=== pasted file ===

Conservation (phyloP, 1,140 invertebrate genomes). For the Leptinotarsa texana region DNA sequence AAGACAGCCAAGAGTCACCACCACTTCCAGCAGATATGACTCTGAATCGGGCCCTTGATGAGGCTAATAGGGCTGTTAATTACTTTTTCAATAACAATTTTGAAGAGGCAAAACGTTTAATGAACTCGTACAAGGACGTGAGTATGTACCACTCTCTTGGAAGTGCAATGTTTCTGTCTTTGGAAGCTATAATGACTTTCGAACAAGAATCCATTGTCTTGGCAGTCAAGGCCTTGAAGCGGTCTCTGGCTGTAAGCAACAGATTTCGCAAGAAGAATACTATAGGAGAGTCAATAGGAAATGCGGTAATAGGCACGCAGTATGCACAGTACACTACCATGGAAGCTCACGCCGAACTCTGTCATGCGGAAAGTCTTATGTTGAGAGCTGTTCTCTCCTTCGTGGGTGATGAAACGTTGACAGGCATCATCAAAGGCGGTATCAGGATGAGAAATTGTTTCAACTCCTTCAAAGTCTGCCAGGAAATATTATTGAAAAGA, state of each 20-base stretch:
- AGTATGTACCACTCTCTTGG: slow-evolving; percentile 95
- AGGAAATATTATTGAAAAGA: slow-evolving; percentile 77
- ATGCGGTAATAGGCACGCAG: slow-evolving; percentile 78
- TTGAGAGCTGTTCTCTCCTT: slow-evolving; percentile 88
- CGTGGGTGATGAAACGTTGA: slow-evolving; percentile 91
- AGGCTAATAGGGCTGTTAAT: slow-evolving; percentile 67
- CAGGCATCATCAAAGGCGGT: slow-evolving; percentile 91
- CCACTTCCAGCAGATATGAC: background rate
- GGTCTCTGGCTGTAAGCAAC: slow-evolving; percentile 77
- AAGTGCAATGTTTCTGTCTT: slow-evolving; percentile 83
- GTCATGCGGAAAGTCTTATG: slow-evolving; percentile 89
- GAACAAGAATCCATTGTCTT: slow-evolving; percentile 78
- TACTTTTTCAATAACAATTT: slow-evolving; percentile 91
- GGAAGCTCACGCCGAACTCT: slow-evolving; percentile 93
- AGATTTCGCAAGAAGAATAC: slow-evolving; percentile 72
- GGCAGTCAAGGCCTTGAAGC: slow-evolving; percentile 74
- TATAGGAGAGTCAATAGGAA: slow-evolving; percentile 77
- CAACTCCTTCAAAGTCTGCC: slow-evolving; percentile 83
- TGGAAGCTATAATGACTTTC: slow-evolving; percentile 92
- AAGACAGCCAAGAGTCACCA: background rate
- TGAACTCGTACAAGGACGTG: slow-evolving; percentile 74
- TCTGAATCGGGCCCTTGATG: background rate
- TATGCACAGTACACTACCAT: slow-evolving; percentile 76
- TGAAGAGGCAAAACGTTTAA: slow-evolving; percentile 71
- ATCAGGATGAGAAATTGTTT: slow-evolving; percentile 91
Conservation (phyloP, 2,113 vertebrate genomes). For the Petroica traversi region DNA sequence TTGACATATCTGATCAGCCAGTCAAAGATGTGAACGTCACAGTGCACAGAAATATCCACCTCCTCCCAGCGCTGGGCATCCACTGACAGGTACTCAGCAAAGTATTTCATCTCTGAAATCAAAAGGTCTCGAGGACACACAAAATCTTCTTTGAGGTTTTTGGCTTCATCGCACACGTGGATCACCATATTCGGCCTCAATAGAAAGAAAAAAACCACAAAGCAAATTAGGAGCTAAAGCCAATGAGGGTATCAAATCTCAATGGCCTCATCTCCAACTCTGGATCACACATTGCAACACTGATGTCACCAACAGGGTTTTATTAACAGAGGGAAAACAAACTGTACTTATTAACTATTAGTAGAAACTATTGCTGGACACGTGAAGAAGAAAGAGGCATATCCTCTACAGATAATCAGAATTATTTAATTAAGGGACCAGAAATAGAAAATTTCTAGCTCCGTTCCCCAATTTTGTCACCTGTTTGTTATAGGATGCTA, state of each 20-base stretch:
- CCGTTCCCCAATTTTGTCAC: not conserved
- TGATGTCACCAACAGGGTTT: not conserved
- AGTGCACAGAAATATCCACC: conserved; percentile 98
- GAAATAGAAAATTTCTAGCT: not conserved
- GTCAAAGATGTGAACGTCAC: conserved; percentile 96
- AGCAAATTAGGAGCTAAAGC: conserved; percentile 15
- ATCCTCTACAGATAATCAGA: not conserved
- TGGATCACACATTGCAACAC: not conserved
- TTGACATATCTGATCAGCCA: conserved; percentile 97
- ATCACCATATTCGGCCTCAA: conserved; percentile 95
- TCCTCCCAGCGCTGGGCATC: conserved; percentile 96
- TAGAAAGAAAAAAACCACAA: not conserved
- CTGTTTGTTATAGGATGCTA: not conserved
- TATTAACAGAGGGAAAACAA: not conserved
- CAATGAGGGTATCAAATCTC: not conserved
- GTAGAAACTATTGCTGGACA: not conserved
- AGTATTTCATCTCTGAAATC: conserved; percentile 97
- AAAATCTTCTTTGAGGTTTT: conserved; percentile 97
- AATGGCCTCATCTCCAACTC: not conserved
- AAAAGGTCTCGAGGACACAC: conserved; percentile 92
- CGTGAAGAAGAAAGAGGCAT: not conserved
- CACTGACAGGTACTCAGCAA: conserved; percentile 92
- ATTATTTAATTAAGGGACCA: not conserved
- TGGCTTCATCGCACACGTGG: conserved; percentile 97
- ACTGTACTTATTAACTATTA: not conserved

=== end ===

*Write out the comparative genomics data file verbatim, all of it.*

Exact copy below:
Conservation (phyloP, 1,140 invertebrate genomes). For the Leptinotarsa texana region DNA sequence AAGACAGCCAAGAGTCACCACCACTTCCAGCAGATATGACTCTGAATCGGGCCCTTGATGAGGCTAATAGGGCTGTTAATTACTTTTTCAATAACAATTTTGAAGAGGCAAAACGTTTAATGAACTCGTACAAGGACGTGAGTATGTACCACTCTCTTGGAAGTGCAATGTTTCTGTCTTTGGAAGCTATAATGACTTTCGAACAAGAATCCATTGTCTTGGCAGTCAAGGCCTTGAAGCGGTCTCTGGCTGTAAGCAACAGATTTCGCAAGAAGAATACTATAGGAGAGTCAATAGGAAATGCGGTAATAGGCACGCAGTATGCACAGTACACTACCATGGAAGCTCACGCCGAACTCTGTCATGCGGAAAGTCTTATGTTGAGAGCTGTTCTCTCCTTCGTGGGTGATGAAACGTTGACAGGCATCATCAAAGGCGGTATCAGGATGAGAAATTGTTTCAACTCCTTCAAAGTCTGCCAGGAAATATTATTGAAAAGA, state of each 20-base stretch:
- AGTATGTACCACTCTCTTGG: slow-evolving; percentile 95
- AGGAAATATTATTGAAAAGA: slow-evolving; percentile 77
- ATGCGGTAATAGGCACGCAG: slow-evolving; percentile 78
- TTGAGAGCTGTTCTCTCCTT: slow-evolving; percentile 88
- CGTGGGTGATGAAACGTTGA: slow-evolving; percentile 91
- AGGCTAATAGGGCTGTTAAT: slow-evolving; percentile 67
- CAGGCATCATCAAAGGCGGT: slow-evolving; percentile 91
- CCACTTCCAGCAGATATGAC: background rate
- GGTCTCTGGCTGTAAGCAAC: slow-evolving; percentile 77
- AAGTGCAATGTTTCTGTCTT: slow-evolving; percentile 83
- GTCATGCGGAAAGTCTTATG: slow-evolving; percentile 89
- GAACAAGAATCCATTGTCTT: slow-evolving; percentile 78
- TACTTTTTCAATAACAATTT: slow-evolving; percentile 91
- GGAAGCTCACGCCGAACTCT: slow-evolving; percentile 93
- AGATTTCGCAAGAAGAATAC: slow-evolving; percentile 72
- GGCAGTCAAGGCCTTGAAGC: slow-evolving; percentile 74
- TATAGGAGAGTCAATAGGAA: slow-evolving; percentile 77
- CAACTCCTTCAAAGTCTGCC: slow-evolving; percentile 83
- TGGAAGCTATAATGACTTTC: slow-evolving; percentile 92
- AAGACAGCCAAGAGTCACCA: background rate
- TGAACTCGTACAAGGACGTG: slow-evolving; percentile 74
- TCTGAATCGGGCCCTTGATG: background rate
- TATGCACAGTACACTACCAT: slow-evolving; percentile 76
- TGAAGAGGCAAAACGTTTAA: slow-evolving; percentile 71
- ATCAGGATGAGAAATTGTTT: slow-evolving; percentile 91
Conservation (phyloP, 2,113 vertebrate genomes). For the Petroica traversi region DNA sequence TTGACATATCTGATCAGCCAGTCAAAGATGTGAACGTCACAGTGCACAGAAATATCCACCTCCTCCCAGCGCTGGGCATCCACTGACAGGTACTCAGCAAAGTATTTCATCTCTGAAATCAAAAGGTCTCGAGGACACACAAAATCTTCTTTGAGGTTTTTGGCTTCATCGCACACGTGGATCACCATATTCGGCCTCAATAGAAAGAAAAAAACCACAAAGCAAATTAGGAGCTAAAGCCAATGAGGGTATCAAATCTCAATGGCCTCATCTCCAACTCTGGATCACACATTGCAACACTGATGTCACCAACAGGGTTTTATTAACAGAGGGAAAACAAACTGTACTTATTAACTATTAGTAGAAACTATTGCTGGACACGTGAAGAAGAAAGAGGCATATCCTCTACAGATAATCAGAATTATTTAATTAAGGGACCAGAAATAGAAAATTTCTAGCTCCGTTCCCCAATTTTGTCACCTGTTTGTTATAGGATGCTA, state of each 20-base stretch:
- CCGTTCCCCAATTTTGTCAC: not conserved
- TGATGTCACCAACAGGGTTT: not conserved
- AGTGCACAGAAATATCCACC: conserved; percentile 98
- GAAATAGAAAATTTCTAGCT: not conserved
- GTCAAAGATGTGAACGTCAC: conserved; percentile 96
- AGCAAATTAGGAGCTAAAGC: conserved; percentile 15
- ATCCTCTACAGATAATCAGA: not conserved
- TGGATCACACATTGCAACAC: not conserved
- TTGACATATCTGATCAGCCA: conserved; percentile 97
- ATCACCATATTCGGCCTCAA: conserved; percentile 95
- TCCTCCCAGCGCTGGGCATC: conserved; percentile 96
- TAGAAAGAAAAAAACCACAA: not conserved
- CTGTTTGTTATAGGATGCTA: not conserved
- TATTAACAGAGGGAAAACAA: not conserved
- CAATGAGGGTATCAAATCTC: not conserved
- GTAGAAACTATTGCTGGACA: not conserved
- AGTATTTCATCTCTGAAATC: conserved; percentile 97
- AAAATCTTCTTTGAGGTTTT: conserved; percentile 97
- AATGGCCTCATCTCCAACTC: not conserved
- AAAAGGTCTCGAGGACACAC: conserved; percentile 92
- CGTGAAGAAGAAAGAGGCAT: not conserved
- CACTGACAGGTACTCAGCAA: conserved; percentile 92
- ATTATTTAATTAAGGGACCA: not conserved
- TGGCTTCATCGCACACGTGG: conserved; percentile 97
- ACTGTACTTATTAACTATTA: not conserved